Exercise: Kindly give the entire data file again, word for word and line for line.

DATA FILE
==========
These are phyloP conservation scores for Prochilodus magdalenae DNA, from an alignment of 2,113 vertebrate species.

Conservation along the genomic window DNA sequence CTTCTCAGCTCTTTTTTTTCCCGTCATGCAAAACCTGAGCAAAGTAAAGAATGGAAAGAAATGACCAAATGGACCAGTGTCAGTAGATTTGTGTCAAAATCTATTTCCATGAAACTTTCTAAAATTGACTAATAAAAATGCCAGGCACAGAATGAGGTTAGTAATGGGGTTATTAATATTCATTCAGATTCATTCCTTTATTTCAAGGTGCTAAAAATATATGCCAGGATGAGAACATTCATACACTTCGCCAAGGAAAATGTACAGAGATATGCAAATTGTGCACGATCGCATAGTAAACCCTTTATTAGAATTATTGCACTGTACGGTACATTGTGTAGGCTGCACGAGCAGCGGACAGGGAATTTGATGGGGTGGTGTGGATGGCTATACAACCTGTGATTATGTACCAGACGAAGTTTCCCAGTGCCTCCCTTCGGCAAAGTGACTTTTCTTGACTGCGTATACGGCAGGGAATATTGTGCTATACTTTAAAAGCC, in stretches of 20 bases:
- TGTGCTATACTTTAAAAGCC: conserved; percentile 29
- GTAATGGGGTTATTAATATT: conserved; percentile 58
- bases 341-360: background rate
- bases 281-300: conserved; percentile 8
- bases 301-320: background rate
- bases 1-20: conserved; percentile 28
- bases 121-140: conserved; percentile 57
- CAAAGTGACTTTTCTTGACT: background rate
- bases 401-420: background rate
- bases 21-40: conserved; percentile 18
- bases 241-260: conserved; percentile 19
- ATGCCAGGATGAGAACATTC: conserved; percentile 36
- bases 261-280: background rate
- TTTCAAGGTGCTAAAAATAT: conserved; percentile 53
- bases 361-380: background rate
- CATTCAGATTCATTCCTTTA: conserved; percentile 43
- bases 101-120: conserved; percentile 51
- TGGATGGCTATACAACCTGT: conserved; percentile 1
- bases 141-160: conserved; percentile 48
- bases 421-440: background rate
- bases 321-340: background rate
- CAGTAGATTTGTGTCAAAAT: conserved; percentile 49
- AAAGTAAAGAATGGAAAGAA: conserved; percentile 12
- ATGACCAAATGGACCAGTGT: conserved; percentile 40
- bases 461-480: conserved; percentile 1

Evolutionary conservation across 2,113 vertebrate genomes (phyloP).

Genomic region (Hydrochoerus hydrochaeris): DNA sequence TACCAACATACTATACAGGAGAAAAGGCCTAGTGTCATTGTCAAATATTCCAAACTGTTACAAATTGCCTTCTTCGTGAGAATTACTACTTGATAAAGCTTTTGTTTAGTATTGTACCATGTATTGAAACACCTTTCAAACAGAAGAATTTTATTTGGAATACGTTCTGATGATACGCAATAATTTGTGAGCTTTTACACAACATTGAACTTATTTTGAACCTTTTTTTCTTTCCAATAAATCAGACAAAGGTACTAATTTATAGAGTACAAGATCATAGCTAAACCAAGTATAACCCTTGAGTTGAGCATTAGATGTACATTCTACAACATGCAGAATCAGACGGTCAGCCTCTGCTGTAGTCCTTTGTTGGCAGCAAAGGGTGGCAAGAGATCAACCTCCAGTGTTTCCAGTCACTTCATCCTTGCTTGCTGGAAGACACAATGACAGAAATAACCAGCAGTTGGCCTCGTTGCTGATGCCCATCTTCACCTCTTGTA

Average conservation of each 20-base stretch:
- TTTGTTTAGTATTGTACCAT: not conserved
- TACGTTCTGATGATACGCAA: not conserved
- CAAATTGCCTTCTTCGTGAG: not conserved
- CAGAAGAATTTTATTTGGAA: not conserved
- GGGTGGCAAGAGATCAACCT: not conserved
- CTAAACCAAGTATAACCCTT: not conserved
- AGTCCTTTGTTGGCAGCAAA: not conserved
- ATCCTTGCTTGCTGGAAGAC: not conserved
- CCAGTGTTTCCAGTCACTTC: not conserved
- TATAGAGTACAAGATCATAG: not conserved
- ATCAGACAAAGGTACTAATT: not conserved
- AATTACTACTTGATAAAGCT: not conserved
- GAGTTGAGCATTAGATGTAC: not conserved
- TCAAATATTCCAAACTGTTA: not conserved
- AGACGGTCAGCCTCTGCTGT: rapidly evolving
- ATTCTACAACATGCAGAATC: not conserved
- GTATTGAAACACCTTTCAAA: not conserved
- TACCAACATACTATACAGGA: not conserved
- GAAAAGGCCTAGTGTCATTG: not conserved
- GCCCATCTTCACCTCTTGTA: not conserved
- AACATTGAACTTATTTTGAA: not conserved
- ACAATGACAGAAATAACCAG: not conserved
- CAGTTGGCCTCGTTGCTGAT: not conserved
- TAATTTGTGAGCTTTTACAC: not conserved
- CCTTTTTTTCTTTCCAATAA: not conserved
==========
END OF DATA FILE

These are phyloP conservation scores for Prochilodus magdalenae DNA, from an alignment of 2,113 vertebrate species.

Conservation along the genomic window DNA sequence CTTCTCAGCTCTTTTTTTTCCCGTCATGCAAAACCTGAGCAAAGTAAAGAATGGAAAGAAATGACCAAATGGACCAGTGTCAGTAGATTTGTGTCAAAATCTATTTCCATGAAACTTTCTAAAATTGACTAATAAAAATGCCAGGCACAGAATGAGGTTAGTAATGGGGTTATTAATATTCATTCAGATTCATTCCTTTATTTCAAGGTGCTAAAAATATATGCCAGGATGAGAACATTCATACACTTCGCCAAGGAAAATGTACAGAGATATGCAAATTGTGCACGATCGCATAGTAAACCCTTTATTAGAATTATTGCACTGTACGGTACATTGTGTAGGCTGCACGAGCAGCGGACAGGGAATTTGATGGGGTGGTGTGGATGGCTATACAACCTGTGATTATGTACCAGACGAAGTTTCCCAGTGCCTCCCTTCGGCAAAGTGACTTTTCTTGACTGCGTATACGGCAGGGAATATTGTGCTATACTTTAAAAGCC, in stretches of 20 bases:
- TGTGCTATACTTTAAAAGCC: conserved; percentile 29
- GTAATGGGGTTATTAATATT: conserved; percentile 58
- bases 341-360: background rate
- bases 281-300: conserved; percentile 8
- bases 301-320: background rate
- bases 1-20: conserved; percentile 28
- bases 121-140: conserved; percentile 57
- CAAAGTGACTTTTCTTGACT: background rate
- bases 401-420: background rate
- bases 21-40: conserved; percentile 18
- bases 241-260: conserved; percentile 19
- ATGCCAGGATGAGAACATTC: conserved; percentile 36
- bases 261-280: background rate
- TTTCAAGGTGCTAAAAATAT: conserved; percentile 53
- bases 361-380: background rate
- CATTCAGATTCATTCCTTTA: conserved; percentile 43
- bases 101-120: conserved; percentile 51
- TGGATGGCTATACAACCTGT: conserved; percentile 1
- bases 141-160: conserved; percentile 48
- bases 421-440: background rate
- bases 321-340: background rate
- CAGTAGATTTGTGTCAAAAT: conserved; percentile 49
- AAAGTAAAGAATGGAAAGAA: conserved; percentile 12
- ATGACCAAATGGACCAGTGT: conserved; percentile 40
- bases 461-480: conserved; percentile 1

Evolutionary conservation across 2,113 vertebrate genomes (phyloP).

Genomic region (Hydrochoerus hydrochaeris): DNA sequence TACCAACATACTATACAGGAGAAAAGGCCTAGTGTCATTGTCAAATATTCCAAACTGTTACAAATTGCCTTCTTCGTGAGAATTACTACTTGATAAAGCTTTTGTTTAGTATTGTACCATGTATTGAAACACCTTTCAAACAGAAGAATTTTATTTGGAATACGTTCTGATGATACGCAATAATTTGTGAGCTTTTACACAACATTGAACTTATTTTGAACCTTTTTTTCTTTCCAATAAATCAGACAAAGGTACTAATTTATAGAGTACAAGATCATAGCTAAACCAAGTATAACCCTTGAGTTGAGCATTAGATGTACATTCTACAACATGCAGAATCAGACGGTCAGCCTCTGCTGTAGTCCTTTGTTGGCAGCAAAGGGTGGCAAGAGATCAACCTCCAGTGTTTCCAGTCACTTCATCCTTGCTTGCTGGAAGACACAATGACAGAAATAACCAGCAGTTGGCCTCGTTGCTGATGCCCATCTTCACCTCTTGTA

Average conservation of each 20-base stretch:
- TTTGTTTAGTATTGTACCAT: not conserved
- TACGTTCTGATGATACGCAA: not conserved
- CAAATTGCCTTCTTCGTGAG: not conserved
- CAGAAGAATTTTATTTGGAA: not conserved
- GGGTGGCAAGAGATCAACCT: not conserved
- CTAAACCAAGTATAACCCTT: not conserved
- AGTCCTTTGTTGGCAGCAAA: not conserved
- ATCCTTGCTTGCTGGAAGAC: not conserved
- CCAGTGTTTCCAGTCACTTC: not conserved
- TATAGAGTACAAGATCATAG: not conserved
- ATCAGACAAAGGTACTAATT: not conserved
- AATTACTACTTGATAAAGCT: not conserved
- GAGTTGAGCATTAGATGTAC: not conserved
- TCAAATATTCCAAACTGTTA: not conserved
- AGACGGTCAGCCTCTGCTGT: rapidly evolving
- ATTCTACAACATGCAGAATC: not conserved
- GTATTGAAACACCTTTCAAA: not conserved
- TACCAACATACTATACAGGA: not conserved
- GAAAAGGCCTAGTGTCATTG: not conserved
- GCCCATCTTCACCTCTTGTA: not conserved
- AACATTGAACTTATTTTGAA: not conserved
- ACAATGACAGAAATAACCAG: not conserved
- CAGTTGGCCTCGTTGCTGAT: not conserved
- TAATTTGTGAGCTTTTACAC: not conserved
- CCTTTTTTTCTTTCCAATAA: not conserved